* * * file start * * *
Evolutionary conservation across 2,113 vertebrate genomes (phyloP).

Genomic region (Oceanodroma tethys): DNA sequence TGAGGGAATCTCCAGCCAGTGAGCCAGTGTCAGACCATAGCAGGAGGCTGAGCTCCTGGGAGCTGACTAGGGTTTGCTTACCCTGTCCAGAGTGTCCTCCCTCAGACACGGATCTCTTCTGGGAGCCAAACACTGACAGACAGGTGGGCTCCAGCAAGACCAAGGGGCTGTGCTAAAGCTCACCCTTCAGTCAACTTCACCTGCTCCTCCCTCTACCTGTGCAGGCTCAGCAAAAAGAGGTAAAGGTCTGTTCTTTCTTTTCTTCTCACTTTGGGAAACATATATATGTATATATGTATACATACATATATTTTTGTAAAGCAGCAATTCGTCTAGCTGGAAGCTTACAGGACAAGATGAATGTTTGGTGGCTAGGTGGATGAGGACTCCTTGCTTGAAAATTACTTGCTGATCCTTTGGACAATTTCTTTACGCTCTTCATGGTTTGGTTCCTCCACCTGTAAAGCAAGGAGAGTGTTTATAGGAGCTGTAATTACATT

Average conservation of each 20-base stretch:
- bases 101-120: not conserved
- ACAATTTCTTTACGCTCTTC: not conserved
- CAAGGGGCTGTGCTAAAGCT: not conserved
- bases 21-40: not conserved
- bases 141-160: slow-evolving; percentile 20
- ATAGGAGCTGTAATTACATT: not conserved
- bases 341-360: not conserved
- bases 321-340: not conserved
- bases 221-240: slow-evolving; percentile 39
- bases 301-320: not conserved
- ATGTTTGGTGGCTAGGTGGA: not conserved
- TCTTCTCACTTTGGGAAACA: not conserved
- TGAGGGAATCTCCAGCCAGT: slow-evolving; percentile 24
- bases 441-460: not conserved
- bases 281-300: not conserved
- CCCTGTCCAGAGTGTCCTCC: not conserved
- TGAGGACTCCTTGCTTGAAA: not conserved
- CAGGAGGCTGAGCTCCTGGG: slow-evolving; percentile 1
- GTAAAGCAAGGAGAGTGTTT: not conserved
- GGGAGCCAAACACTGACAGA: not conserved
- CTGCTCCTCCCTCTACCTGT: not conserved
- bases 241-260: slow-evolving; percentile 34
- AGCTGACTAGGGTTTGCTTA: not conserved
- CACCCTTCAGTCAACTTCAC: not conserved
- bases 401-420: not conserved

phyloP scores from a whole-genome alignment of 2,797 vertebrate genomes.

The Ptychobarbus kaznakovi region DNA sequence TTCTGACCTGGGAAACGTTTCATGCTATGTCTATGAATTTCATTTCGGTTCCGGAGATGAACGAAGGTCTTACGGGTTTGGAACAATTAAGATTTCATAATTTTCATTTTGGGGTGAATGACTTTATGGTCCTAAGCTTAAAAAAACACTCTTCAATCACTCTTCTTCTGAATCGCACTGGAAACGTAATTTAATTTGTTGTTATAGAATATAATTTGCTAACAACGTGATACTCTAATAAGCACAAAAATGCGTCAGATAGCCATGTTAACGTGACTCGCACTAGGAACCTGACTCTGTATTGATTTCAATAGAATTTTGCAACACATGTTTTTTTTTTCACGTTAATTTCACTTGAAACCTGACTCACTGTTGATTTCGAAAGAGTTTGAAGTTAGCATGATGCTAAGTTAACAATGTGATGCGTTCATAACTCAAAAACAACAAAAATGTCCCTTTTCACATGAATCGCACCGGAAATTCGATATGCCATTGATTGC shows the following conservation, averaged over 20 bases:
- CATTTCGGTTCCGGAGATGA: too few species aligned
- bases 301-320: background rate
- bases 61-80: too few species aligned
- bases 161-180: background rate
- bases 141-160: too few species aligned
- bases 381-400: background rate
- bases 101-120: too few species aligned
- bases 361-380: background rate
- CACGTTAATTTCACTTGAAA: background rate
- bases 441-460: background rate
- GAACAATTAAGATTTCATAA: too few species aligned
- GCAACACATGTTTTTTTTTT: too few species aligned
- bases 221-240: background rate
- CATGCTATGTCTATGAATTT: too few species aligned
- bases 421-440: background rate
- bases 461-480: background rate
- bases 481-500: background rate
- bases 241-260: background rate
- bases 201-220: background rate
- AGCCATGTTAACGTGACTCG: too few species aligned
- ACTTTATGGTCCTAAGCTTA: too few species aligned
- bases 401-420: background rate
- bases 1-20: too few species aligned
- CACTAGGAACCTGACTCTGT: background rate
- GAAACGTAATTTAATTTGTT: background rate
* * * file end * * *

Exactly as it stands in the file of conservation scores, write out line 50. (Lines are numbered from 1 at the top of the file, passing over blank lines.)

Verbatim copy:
- AGCCATGTTAACGTGACTCG: too few species aligned